BY KARIN JOLLY
How would you capture the identity of your town? Artist Karin Jolly invites you to an unusual exhibition that attempts to do just that by using hair. The town of Céret has responded with enthusiasm, even the mayor, Mr Alain Torrent, has included some of his locks.
From Damien Hirst’s pickled shark to Marguerite Humeau’s sculptures made from powdered hormones and elephant tears, artists often move away from paint and stone to try different, more living and sometimes more fragile raw materials. So perhaps hair isn’t so odd after all? As Karin Jolly puts it ‘What better material to use to express the identity of a town than the hair of the people who work, live and visit?
Each piece has the DNA of the towns’ folk before you even begin the aesthetic. Hair is such an emotive material. It is sexy, personal and has a defining characteristic in each individual. Even the lack of it is a statement.’
For Tisser des Liens (Community Ties) Karin Jolly has also worked with acid and limescale. In her free time she enjoys the quiet elegance of the town with its aperitifs and boulangeries that make tartelettes à la framboise.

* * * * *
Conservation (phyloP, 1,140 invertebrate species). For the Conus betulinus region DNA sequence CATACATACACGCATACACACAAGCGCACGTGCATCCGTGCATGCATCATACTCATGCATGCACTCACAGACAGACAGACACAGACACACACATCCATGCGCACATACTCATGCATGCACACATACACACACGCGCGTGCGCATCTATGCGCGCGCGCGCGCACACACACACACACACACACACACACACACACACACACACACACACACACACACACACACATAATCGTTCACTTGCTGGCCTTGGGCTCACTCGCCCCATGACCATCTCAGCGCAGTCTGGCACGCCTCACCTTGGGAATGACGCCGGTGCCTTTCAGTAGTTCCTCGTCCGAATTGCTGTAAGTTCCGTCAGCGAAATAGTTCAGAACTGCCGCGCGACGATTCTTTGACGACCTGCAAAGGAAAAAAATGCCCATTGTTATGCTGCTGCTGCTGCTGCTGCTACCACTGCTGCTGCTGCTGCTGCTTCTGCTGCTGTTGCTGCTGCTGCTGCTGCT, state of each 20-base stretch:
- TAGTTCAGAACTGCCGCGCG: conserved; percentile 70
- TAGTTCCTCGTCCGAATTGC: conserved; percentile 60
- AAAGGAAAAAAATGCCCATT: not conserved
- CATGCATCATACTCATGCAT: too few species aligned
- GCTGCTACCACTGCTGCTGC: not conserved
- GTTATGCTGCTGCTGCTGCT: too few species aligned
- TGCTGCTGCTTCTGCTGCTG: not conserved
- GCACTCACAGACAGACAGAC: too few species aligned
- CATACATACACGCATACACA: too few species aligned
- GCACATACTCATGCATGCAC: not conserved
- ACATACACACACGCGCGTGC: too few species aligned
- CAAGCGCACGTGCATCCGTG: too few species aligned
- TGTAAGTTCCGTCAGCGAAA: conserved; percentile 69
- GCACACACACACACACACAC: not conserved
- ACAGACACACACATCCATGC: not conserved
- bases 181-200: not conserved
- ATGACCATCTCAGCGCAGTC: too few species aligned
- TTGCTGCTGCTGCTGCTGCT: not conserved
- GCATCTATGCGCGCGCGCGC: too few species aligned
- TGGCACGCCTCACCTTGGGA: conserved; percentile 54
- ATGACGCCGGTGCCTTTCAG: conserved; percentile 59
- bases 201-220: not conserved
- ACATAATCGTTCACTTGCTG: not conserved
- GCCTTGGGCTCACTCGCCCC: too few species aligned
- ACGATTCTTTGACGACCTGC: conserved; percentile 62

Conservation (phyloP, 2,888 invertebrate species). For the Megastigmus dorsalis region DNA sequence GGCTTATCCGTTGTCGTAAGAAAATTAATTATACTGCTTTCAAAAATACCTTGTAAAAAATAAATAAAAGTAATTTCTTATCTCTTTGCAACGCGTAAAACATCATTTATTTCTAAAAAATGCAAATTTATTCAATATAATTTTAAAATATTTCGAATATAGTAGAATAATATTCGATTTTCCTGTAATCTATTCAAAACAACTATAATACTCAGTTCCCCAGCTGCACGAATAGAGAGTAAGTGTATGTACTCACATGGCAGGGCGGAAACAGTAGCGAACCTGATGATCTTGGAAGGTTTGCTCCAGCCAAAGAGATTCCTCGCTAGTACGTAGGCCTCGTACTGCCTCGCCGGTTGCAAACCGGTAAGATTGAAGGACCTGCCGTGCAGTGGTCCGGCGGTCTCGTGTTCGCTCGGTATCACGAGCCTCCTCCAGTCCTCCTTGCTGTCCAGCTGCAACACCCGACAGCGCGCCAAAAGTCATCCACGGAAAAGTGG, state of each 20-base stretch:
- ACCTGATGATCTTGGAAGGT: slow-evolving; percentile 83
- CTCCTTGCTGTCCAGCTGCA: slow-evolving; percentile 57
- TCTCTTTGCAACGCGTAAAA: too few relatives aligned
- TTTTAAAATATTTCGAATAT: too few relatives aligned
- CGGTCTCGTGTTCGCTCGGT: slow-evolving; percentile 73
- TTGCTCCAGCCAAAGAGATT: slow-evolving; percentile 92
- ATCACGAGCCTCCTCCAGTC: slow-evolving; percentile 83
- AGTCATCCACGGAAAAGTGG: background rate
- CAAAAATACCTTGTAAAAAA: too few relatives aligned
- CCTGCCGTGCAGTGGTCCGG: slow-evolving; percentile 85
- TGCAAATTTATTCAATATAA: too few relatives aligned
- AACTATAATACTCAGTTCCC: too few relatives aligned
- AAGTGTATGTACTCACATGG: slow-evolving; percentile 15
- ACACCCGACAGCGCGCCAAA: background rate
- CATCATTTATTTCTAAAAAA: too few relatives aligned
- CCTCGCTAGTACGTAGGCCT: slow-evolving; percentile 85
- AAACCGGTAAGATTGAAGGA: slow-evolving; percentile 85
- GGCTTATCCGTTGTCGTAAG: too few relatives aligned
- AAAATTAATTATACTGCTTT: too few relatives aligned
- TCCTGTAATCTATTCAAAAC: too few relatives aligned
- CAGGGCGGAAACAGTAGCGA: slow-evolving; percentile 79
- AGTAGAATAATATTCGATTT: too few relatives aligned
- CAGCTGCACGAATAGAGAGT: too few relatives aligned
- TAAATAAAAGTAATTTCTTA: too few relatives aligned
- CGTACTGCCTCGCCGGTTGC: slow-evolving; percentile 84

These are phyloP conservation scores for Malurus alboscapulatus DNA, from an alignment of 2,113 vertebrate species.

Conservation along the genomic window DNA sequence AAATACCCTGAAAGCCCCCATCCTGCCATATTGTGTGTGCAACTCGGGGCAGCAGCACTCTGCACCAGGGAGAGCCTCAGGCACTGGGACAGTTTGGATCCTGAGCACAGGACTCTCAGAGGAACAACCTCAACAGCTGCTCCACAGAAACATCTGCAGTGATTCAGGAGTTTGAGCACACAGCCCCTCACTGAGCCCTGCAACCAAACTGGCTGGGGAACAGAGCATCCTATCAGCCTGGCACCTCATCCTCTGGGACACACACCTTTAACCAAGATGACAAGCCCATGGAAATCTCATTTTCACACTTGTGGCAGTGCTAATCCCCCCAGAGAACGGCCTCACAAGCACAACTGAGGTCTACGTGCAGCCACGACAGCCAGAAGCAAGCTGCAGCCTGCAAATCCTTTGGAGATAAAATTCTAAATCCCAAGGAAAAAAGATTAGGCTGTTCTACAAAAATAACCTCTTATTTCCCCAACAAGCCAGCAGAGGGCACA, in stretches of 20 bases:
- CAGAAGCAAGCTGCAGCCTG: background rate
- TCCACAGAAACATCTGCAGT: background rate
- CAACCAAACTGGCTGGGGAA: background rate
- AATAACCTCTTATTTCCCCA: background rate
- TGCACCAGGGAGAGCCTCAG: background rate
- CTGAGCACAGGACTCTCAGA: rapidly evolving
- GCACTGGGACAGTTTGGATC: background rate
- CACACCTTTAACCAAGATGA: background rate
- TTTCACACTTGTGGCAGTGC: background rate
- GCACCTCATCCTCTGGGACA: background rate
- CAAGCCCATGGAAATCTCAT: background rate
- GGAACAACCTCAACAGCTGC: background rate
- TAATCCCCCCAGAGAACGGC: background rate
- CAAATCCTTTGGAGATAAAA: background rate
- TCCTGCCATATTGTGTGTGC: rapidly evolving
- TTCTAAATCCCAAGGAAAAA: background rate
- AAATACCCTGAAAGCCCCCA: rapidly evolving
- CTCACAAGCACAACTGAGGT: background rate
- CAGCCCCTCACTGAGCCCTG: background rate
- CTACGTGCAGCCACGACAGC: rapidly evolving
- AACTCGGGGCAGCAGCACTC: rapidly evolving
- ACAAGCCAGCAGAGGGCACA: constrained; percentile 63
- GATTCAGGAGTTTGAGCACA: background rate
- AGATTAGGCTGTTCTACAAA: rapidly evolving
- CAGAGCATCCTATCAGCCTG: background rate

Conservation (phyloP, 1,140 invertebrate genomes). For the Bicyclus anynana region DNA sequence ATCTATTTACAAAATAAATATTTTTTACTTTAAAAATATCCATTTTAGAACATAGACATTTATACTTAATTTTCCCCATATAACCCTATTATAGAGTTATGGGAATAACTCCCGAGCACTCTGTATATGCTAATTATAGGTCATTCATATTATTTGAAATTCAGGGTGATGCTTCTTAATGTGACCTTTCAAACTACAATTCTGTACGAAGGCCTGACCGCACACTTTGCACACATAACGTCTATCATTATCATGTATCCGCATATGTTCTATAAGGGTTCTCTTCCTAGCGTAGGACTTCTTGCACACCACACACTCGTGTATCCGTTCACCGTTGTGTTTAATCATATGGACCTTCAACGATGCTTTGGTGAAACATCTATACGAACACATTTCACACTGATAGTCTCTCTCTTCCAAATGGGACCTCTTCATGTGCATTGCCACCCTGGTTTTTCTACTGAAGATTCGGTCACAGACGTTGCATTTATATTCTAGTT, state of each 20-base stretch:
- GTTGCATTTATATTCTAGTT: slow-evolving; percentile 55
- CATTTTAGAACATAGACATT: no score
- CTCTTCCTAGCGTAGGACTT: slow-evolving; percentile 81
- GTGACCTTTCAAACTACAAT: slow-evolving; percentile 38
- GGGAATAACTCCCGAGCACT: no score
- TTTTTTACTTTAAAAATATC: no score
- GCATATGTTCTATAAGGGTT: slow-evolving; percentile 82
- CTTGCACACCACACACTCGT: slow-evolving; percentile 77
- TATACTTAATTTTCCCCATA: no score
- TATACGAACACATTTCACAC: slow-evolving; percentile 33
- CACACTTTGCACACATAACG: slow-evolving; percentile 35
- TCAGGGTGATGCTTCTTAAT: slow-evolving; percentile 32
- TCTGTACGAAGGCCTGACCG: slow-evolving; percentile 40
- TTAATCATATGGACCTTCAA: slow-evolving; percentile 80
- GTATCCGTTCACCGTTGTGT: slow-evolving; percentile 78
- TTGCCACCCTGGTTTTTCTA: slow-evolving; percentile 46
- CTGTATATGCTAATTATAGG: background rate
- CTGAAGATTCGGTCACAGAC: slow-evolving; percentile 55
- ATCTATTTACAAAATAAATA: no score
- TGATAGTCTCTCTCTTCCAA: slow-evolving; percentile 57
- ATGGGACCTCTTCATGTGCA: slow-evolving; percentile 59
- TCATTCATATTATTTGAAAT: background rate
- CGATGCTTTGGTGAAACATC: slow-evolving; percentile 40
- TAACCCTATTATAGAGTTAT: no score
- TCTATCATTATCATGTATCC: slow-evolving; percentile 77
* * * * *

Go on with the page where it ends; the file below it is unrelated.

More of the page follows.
Just like the birds in the Gaston Bachelard’s The Poetics of Space that build nests their own way, so the artist re-imagines her space. She has placed fine strands of hair, for instance, through the gallery so they touch you ever so lightly as you pass. She explains that these gentle strands represent ‘those warm summer evenings when you’re sat outside and the gently jasmine scented breeze caresses your skin’.
A former hairdresser, Karin Jolly respects her raw materials and has chosen to use traditional hand spinning and a spinning wheel, while adapting some of the preparatory techniques to produce fabric and yarns. She is a member of the London Spinners Weavers and Dyers Guild of London, which has an enthusiastic outlook on textiles and colour, including thinking of it at the microscopic level.
Karin grew up in South Devon and now shares her time between London and France. She has also shown her art in New York and London. Passionate about art, not just the greats such as Picasso and Dali, but also the audacious such as Oppenheim, her outlook on art is one of general positivity. She hopes to inspire young artists (and the not so young too) to express themselves in new ways.